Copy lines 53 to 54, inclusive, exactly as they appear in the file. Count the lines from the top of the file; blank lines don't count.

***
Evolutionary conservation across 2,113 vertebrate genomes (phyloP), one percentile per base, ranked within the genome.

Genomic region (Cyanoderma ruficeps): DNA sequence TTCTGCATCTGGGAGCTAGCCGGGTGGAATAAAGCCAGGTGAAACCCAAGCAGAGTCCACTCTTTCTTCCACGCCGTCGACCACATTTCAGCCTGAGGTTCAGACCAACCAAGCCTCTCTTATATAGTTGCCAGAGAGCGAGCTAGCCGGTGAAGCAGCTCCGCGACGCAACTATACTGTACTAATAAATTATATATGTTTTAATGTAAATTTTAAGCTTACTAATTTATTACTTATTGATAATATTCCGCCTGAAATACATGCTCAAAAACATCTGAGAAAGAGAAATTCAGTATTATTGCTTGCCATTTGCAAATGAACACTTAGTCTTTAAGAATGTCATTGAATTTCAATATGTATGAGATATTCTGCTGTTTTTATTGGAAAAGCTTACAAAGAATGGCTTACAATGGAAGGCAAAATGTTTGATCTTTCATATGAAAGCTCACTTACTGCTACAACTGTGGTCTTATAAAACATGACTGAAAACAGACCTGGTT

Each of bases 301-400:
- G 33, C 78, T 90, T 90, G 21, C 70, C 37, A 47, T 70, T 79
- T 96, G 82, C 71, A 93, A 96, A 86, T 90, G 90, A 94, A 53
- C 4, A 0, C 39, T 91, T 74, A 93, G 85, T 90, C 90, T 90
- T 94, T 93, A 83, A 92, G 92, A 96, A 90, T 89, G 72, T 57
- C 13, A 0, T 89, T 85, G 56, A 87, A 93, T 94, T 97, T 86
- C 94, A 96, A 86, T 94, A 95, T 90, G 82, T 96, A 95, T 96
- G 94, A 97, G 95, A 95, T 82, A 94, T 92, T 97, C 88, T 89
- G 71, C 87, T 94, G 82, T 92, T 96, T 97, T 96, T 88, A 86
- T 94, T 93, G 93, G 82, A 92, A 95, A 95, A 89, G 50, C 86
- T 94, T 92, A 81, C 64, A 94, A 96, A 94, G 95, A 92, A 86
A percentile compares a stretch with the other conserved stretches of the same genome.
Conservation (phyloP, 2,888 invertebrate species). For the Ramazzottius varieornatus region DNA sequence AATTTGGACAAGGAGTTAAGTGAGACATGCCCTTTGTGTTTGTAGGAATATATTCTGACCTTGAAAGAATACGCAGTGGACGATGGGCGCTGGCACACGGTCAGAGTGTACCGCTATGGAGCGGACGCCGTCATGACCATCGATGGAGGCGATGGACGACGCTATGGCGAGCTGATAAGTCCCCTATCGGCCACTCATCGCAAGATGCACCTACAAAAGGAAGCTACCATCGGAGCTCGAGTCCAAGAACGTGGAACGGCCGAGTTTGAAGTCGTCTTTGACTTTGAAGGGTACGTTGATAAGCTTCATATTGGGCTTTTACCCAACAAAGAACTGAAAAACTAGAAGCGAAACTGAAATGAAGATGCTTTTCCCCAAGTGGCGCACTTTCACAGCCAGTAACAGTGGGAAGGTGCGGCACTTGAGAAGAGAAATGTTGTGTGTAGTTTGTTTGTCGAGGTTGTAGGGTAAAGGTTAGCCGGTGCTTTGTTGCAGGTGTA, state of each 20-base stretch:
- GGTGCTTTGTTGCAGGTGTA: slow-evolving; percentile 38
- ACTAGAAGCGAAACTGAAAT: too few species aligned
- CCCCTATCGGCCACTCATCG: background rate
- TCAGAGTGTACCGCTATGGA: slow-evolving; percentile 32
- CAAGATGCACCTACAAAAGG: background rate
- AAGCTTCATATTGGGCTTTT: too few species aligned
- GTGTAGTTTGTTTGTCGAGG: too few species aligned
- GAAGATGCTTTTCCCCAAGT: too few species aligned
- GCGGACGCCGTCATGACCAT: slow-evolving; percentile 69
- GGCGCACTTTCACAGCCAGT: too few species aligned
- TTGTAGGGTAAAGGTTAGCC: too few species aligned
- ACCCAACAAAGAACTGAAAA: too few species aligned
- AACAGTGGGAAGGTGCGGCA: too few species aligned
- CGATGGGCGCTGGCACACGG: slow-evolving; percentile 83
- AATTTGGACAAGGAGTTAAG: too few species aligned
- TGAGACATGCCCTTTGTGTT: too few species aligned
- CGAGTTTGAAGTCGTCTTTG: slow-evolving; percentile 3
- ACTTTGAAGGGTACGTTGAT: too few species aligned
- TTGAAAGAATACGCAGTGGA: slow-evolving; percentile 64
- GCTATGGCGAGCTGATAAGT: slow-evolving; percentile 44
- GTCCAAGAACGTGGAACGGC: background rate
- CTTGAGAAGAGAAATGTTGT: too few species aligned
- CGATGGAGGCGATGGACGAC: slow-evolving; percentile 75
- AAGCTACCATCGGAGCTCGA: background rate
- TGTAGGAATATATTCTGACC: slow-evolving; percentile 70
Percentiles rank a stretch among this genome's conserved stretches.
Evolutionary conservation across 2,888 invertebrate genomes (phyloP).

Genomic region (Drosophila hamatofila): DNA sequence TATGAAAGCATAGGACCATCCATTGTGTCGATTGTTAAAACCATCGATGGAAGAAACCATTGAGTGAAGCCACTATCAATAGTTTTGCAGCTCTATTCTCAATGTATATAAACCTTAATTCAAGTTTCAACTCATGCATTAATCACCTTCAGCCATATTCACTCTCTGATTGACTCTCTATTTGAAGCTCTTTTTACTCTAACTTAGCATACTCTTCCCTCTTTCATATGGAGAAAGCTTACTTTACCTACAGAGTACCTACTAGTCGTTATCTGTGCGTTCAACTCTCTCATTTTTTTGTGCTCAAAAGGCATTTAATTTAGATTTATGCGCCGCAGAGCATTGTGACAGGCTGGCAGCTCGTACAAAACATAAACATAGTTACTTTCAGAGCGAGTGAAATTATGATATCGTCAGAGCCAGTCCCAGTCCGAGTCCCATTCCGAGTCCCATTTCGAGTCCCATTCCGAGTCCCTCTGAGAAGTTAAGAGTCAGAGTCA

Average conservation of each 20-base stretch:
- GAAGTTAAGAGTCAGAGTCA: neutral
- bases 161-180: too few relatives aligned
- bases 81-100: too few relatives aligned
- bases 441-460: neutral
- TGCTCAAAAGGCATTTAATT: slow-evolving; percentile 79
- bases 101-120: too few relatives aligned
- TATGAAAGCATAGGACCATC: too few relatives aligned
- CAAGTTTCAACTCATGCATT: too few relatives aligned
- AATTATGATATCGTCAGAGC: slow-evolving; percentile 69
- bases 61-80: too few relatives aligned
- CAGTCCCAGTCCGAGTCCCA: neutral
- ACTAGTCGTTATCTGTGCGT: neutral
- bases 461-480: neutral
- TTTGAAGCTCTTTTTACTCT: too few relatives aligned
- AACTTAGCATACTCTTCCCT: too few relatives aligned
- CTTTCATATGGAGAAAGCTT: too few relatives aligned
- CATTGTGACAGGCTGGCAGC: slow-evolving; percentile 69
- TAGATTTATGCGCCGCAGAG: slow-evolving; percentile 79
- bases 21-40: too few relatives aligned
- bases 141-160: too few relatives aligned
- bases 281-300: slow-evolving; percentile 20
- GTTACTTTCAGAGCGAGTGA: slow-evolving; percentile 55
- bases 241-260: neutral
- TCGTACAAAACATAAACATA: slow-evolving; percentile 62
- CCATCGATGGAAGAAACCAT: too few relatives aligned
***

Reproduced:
- AATTATGATATCGTCAGAGC: slow-evolving; percentile 69
- bases 61-80: too few relatives aligned